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Thijs Belmonte. YouTube

Red-haired Dutch jihadist killed on battlefield

Red-haired jihadist Thijs Belmonte was one of around 300 Dutch jihadists and prominent ISIS fighter according to Dutch media. Belmonte has been killed on the battlefield.

Published: February 28, 2019, 11:24 am

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    According to the NRC Handelsblad, reports of his death has been confirmed.

    Belmonte journeyed to the battlefield in 2013 at the age of 24. The Dutch native from Rotterdam converted to Islam in 2005. He obtained military training and stood out as one of the better fighters. He advised the Islamic State on who from the Netherlands could be trusted and who could not.

    On Facebook, Thijs caused a stir by burning his Dutch passport, after which the Public Ministry summoned Belmonte to stand trial for participating in a terrorist organisation. He was one of the jihadists featuring on the national terrorist list.

    Thijs’ family, according to the NRC, declined to comment on his death. Earlier Thijs’ father had confirmed that his son was in Syria.

    Belmonte made the news in 2013 when a photo of him appeared posed in chair with camouflage clothing and an AK-47 machine gun. He was believed to be living in Aleppo at the time. Belmonte spoke fluent Arabic and could partially recite the Koran.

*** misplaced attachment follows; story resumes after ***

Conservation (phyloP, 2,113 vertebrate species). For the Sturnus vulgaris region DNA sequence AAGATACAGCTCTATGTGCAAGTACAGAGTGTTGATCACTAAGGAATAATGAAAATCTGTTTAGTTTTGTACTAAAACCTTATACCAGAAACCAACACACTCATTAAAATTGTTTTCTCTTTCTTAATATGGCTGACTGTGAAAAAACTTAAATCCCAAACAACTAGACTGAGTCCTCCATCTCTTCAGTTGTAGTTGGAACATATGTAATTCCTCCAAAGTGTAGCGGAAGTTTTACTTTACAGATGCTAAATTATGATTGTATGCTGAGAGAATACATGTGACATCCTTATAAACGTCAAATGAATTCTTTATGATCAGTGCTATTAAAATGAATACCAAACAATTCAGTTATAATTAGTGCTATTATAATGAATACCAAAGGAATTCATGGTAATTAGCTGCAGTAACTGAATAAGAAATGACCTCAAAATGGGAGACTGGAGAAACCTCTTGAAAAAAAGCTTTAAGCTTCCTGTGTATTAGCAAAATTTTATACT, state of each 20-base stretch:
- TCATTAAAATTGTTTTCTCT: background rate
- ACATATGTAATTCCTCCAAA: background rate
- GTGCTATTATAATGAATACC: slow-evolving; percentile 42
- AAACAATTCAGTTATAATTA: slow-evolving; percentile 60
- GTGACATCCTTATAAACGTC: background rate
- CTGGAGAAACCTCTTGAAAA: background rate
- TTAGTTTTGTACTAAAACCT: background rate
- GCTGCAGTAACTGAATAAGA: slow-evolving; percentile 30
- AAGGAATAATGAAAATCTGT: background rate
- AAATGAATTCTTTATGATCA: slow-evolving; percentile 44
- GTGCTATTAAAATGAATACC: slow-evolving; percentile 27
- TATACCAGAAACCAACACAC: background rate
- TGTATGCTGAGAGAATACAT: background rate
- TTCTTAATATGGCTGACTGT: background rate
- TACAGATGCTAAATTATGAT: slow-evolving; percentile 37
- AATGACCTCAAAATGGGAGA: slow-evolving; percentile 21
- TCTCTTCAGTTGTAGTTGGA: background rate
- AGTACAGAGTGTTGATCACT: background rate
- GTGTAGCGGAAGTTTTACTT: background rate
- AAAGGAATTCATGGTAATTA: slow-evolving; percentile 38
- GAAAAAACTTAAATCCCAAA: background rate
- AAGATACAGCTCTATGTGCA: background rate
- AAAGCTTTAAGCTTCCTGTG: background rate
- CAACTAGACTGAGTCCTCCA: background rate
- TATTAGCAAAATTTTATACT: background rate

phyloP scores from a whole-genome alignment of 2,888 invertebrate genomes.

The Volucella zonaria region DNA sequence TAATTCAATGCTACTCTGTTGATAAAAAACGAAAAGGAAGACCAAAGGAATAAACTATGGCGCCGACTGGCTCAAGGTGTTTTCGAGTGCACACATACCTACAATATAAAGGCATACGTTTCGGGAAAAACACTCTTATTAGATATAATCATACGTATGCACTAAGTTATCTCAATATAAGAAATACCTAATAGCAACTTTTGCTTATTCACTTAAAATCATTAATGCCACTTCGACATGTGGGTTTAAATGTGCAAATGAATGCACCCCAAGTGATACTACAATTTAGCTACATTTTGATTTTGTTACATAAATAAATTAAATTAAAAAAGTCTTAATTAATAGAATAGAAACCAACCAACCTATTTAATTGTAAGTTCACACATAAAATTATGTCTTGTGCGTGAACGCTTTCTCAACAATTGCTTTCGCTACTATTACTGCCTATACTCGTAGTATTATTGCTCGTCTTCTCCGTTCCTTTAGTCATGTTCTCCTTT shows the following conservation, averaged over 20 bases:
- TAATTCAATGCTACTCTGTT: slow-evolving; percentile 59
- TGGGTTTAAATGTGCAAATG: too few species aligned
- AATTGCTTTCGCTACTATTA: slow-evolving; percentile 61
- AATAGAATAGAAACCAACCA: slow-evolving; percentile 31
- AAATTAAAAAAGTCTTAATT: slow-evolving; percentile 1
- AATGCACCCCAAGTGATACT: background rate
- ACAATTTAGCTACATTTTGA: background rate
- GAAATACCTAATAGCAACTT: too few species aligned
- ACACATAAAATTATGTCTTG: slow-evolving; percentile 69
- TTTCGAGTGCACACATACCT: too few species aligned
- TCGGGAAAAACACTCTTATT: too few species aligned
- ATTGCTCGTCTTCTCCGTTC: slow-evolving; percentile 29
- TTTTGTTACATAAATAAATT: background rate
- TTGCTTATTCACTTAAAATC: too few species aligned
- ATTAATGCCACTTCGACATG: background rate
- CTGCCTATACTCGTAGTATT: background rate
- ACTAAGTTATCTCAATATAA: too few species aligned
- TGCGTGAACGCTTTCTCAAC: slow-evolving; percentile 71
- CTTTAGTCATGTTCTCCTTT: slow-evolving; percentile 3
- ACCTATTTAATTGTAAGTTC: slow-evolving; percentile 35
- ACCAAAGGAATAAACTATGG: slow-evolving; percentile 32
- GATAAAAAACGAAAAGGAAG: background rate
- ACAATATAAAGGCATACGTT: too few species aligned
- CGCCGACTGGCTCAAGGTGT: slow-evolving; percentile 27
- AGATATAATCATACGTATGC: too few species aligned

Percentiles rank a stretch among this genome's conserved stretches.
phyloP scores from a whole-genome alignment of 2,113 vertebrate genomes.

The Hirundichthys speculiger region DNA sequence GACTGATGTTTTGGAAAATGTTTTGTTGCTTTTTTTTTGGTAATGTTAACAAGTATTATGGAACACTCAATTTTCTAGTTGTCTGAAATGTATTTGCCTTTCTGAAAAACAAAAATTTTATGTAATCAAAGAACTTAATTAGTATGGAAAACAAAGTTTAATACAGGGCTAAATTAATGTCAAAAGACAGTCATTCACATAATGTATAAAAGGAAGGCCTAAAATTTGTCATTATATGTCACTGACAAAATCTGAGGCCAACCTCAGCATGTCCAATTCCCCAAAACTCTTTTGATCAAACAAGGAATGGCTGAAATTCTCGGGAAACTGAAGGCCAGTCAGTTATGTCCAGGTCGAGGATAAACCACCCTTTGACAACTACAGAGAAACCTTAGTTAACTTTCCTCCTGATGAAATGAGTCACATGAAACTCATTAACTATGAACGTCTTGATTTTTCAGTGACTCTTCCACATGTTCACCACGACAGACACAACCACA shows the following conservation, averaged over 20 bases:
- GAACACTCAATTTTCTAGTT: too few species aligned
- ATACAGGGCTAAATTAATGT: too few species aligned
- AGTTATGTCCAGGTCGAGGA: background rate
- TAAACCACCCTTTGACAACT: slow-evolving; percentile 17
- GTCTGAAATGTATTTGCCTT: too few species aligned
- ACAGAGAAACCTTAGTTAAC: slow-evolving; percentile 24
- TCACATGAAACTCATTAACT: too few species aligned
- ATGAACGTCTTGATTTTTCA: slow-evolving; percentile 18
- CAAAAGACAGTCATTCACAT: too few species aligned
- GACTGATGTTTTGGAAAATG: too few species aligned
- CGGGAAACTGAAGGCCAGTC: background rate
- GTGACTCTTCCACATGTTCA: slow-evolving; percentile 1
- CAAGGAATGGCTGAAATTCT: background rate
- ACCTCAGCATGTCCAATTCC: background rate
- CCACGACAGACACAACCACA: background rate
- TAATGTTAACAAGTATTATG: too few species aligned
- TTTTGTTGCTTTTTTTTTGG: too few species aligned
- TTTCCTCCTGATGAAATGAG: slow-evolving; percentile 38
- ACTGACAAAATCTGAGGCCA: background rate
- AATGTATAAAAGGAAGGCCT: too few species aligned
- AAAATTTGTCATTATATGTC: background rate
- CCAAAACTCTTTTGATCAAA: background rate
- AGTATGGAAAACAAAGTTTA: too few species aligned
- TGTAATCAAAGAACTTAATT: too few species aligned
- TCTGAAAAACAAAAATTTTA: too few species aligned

His heavily pregnant wife later joined him in Syria. In the war zone, he answered to the name of Anwar. The red-haired Dutchman was once seen among the public when an IS executioner beheaded a victim.

    More and more jihadists are escaping from the collapsed caliphate in Syria and Iraq, exactly as the Dutch secret service predicted.

    The caliphate, once the size of the American state of Texas, is now only a strip of land on the Syrian-Iraq border. Bombers and drones hunt the remaining jihadists daily. Even so, some ISIS fighters still prefer life (or death) under their black flag.

    At the end of January, four Dutch jihadists suddenly appeared in Turkey. Two of them are now back in the Netherlands, while two others are still in a Turkish cell. It is the slow trickle that Dutch security services have been warning about for some time which has been manifesting in six ways.

    1. Slipping over the border to Turkey.

    2. Escaping to Chechnya

    3. In camps or in prison

    4. Via human traffickers

    5. Under the radar in Libya, Mali, Afghanistan or even the Philippines.

    6. The golden ticket: the Dutch consulate

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